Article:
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Biopesticide to cut chemical fertiliser use

  • Published at 04:58 am October 27th, 2013

A group of Dhaka University scientists has invented a biopesticide for agricultural use and a couple of bating agents for the tannery industry from a genus of bacteria known as bacillus, raising the hope of reducing dependence on chemical fertilisers.

These inventions can play a vital role in cutting the use of chemical fertilisers in agriculture as well as reducing the dependency of the tannery industry on costly import of chemicals, claimed the scientists and industry insiders.

Arafat Al Mamun, a researcher at Centre for Advance Research in Sciences (CARS) of the university, and member of the team of scientists from DU’s Microbiology Department and the CARS, told UNB that the new biopesticide has been developed from a bacterium, named Bacillus thuringiensis (Bt).

Led by Prof Mozammel Haque, the research team also includes Prof Dr Shakila Nargis Khan, Asaduzzaman Sishir, Md Nahinur Rahman Akand and Nusrat Khandker.

Mamun said the pesticide was tested on different vegetables, including egg-plants, cabbage and cauliflower, and gave good results. “The main significance of this bio-pesticide is that it can reduce the use of chemicals in agriculture and in the way can help reduce the chemical pollution in the food-chain,” he noted.

He also confirmed about the invention of some enzymatic a bating agents and a de-hairing enzyme from bacterium of the Bacillus genus by the same research team.

Bating agent is used in a great quantity for processing leather in the country, costing no less than Tk 5 billion to the tanners for the import of the traditional chemicals, according to industry insiders.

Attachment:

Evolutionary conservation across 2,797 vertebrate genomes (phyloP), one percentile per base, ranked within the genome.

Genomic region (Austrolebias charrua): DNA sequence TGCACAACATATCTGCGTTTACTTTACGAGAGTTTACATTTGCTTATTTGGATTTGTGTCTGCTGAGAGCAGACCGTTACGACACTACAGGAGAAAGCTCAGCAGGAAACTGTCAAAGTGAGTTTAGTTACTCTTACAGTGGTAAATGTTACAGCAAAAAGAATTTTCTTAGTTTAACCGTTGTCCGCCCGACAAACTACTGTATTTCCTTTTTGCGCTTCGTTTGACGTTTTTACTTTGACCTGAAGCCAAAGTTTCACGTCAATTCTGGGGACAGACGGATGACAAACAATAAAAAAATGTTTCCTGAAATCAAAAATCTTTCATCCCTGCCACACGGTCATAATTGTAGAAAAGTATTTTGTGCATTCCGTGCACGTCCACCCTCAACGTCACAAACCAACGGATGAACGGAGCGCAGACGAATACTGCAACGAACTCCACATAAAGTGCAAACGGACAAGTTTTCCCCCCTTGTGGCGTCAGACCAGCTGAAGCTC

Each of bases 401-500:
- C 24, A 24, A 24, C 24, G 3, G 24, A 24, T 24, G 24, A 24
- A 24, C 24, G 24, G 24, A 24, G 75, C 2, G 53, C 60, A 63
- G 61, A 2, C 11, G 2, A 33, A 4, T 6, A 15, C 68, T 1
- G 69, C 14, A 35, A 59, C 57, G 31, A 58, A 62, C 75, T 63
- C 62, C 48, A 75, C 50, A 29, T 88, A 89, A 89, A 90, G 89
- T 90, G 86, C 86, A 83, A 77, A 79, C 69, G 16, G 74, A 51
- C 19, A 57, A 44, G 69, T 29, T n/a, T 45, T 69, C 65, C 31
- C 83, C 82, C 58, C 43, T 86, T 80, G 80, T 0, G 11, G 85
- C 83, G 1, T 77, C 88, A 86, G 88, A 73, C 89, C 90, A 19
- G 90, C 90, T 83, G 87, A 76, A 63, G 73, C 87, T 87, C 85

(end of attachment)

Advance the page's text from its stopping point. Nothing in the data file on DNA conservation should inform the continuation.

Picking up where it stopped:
The other enzyme invented by the team can be used in the de-hairing process and can lead to a reduction of the use of some poisonous chemicals, said Haque.

The enzymes known as ‘proteas enzyme’ and ‘keratinase enzyme’ can also be used in the detergent industry as additives, he added.

According to the Department of Agriculture Extension (DAE), the country used about 49,000 tonnes of chemical pesticides in fiscal 2012-13. The total expenditure for pesticides import is estimated at Tk 20 billion annually.

The use of sodium sulphide and many other chemicals for de-hairing process at the tannery units at Hazaribagh causes a daily discharge of about 21,000 cubic metres of untreated liquid waste to the water of the Buriganga, said Nahinur Rahman Akand, a research assistant at the Enzyme Technology Section of CARS.

He said ‘prototype tests’ of the enzymes was done at the Institute of Leather Engineering and Technology (ILET) laboratory.

“A leading leather and footwear company has used our bating agents and de-hairing enzymes, and the results are very positive,” he added.